The Scruffy Rube’s #CBR5 Review #5: 13 Reasons Why by, Jay Asher

When it comes to conflict, we crave simplicity, directness. We want grudge matches to come to fruition, and hope desperately for someone (or someones) to don the black hat, twirl their mustache and cackle maniacally–if only to see them get their comeuppance.

It’s a natural inclination, and its the one that drives many of my students to promise: “I’ll get you back”. I see that same glint in their eye as they read the most popular book in school right now: 13 Reasons Why.

With a rather daring and innovative style, 13 Reasons Why recaps the fall of an average teenage girl from arriving at a new school, to taking her own life. Through a set of audio tapes passed among 13 people who caused her suicide, she retells her story and the reader follows the night one recipient spends listening to her catalogue of injustices.

The dueling story lines (one in the past and one in the present) make for a complex read, but it’s the kind of daring gamble that grabs attention and insists on holding it. The characters are realistic, true-blue teenagers with emotional scars, idiosyncratic speech, and personalities that are all too believable. That in turn makes the slow-motion train wreck of a young girls death, and her even slower-motion psychological revenge on the people who made it happen, equally-frighteningly believable too.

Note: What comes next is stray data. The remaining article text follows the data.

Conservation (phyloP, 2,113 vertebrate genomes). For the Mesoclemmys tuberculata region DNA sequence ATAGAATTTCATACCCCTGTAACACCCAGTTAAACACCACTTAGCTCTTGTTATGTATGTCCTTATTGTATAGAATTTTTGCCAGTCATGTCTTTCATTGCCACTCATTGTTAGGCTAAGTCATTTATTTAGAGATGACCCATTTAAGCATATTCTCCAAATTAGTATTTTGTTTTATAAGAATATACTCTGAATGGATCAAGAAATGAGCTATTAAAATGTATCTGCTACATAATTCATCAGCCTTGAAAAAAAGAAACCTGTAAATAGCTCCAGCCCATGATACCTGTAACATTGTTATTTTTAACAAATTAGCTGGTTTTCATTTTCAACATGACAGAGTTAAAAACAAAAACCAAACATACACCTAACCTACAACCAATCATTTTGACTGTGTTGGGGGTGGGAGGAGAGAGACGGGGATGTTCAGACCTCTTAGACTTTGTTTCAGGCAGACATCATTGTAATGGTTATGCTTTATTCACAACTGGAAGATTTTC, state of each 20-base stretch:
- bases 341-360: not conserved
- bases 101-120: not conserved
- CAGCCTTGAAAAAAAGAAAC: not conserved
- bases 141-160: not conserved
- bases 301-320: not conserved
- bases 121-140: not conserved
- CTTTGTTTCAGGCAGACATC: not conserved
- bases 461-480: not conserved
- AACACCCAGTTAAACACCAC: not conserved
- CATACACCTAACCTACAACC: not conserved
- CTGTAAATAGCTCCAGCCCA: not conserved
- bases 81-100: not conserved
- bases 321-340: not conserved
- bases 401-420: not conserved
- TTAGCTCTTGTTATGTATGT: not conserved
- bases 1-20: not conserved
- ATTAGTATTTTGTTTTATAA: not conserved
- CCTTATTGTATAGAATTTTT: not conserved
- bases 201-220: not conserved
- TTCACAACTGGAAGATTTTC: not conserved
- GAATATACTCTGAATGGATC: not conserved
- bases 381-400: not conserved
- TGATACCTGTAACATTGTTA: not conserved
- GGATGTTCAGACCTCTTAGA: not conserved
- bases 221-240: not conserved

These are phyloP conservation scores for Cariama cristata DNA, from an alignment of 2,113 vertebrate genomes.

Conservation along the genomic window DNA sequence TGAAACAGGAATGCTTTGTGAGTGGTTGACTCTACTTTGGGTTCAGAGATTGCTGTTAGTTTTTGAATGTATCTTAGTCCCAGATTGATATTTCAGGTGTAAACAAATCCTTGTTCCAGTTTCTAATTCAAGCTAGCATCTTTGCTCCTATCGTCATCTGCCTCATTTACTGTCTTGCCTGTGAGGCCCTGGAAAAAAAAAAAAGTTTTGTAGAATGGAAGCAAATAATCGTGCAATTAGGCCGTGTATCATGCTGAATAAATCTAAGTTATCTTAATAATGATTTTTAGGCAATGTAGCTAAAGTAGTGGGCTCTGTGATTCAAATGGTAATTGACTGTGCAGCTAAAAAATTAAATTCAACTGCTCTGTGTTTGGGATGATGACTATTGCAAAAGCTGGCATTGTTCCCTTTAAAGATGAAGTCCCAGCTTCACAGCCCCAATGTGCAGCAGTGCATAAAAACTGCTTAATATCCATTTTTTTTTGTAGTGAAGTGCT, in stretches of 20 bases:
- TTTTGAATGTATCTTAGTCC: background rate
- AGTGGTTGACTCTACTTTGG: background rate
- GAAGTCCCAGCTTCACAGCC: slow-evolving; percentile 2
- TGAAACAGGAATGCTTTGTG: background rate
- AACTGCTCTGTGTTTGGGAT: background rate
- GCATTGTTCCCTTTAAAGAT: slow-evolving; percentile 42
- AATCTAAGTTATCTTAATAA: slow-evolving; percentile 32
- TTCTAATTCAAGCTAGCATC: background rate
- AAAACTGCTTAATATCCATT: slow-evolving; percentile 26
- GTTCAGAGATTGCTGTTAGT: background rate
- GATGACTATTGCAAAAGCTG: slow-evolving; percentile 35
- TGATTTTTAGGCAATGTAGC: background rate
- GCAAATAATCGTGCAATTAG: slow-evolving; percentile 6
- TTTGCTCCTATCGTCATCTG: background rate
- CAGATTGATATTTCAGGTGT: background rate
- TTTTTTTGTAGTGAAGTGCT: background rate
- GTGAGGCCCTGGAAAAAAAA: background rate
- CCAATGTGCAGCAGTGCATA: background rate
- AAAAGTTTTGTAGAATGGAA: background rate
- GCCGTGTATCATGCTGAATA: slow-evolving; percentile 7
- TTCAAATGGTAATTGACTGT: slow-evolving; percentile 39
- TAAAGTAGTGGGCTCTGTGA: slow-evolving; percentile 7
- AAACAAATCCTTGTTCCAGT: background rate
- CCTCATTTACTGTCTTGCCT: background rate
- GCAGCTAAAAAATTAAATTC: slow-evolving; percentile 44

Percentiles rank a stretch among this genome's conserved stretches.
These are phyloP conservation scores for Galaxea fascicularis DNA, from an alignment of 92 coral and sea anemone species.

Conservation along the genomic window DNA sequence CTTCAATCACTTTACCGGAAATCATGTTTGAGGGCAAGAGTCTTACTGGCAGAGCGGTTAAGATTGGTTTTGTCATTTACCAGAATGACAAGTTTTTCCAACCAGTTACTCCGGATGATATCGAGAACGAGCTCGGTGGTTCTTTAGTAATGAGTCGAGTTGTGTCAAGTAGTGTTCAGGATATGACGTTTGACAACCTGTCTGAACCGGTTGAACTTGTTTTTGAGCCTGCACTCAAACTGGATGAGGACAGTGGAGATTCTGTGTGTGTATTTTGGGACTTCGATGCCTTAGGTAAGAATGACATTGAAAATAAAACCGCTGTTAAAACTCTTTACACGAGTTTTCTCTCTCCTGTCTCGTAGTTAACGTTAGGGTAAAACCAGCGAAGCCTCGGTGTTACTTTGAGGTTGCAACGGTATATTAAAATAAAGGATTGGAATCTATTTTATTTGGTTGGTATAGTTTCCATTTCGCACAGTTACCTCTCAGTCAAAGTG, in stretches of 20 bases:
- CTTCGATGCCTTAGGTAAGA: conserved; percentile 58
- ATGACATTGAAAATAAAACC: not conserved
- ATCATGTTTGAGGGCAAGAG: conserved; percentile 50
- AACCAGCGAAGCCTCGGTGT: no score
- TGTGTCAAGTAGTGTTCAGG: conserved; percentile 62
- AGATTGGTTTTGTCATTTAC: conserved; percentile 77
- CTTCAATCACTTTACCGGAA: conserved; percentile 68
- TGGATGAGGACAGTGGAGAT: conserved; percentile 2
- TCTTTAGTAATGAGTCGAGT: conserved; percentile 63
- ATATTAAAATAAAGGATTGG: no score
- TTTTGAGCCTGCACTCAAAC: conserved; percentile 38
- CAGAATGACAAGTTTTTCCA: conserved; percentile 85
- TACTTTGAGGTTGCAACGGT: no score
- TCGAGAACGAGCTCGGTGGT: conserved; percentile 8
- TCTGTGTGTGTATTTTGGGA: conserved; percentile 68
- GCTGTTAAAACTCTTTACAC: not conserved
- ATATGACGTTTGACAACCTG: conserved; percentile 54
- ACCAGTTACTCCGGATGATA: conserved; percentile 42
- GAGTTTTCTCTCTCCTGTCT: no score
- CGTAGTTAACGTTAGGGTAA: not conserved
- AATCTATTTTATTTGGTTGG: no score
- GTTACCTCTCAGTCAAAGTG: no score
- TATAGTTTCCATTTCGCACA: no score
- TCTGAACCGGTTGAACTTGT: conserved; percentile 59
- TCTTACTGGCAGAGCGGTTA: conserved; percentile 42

While that plotting concept is masterful, the final execution gets a little sloppy. At a certain point we’re so invested in both of our main characters that we can’t imagine either one of them harming the other. Sure enough, when the climactic tape revealing our protagonists’ role in the unraveling of the girl’s life arrives, it elicits more of an “oh” than an “ohhhhhhhh!”From there the story repeats, contradicts, convolutes and confuses both plot lines until the emotional impact is softened (though by no means eliminated).

Suddenly shifting from a direct enumeration of all the awful vicissitudes of high school that wiped away a young life to a complex (and underdone) analysis of shared responsibilities jars even the most practiced reader. And while it’s important to appreciate the complexity of why things happen, jumping into it so suddenly often alienates rather than educates your audience.

But revenge isn’t really the point of 13 Reasons Why, no matter how much my students think it is at first. The real point is what we owe to everyone in our community, be they friend or foe or total stranger. We don’t need to give them a piece of our mind or a serious slice of ice-cold revenge, we need to give them our attention, if only to avoid such tragic consequences again.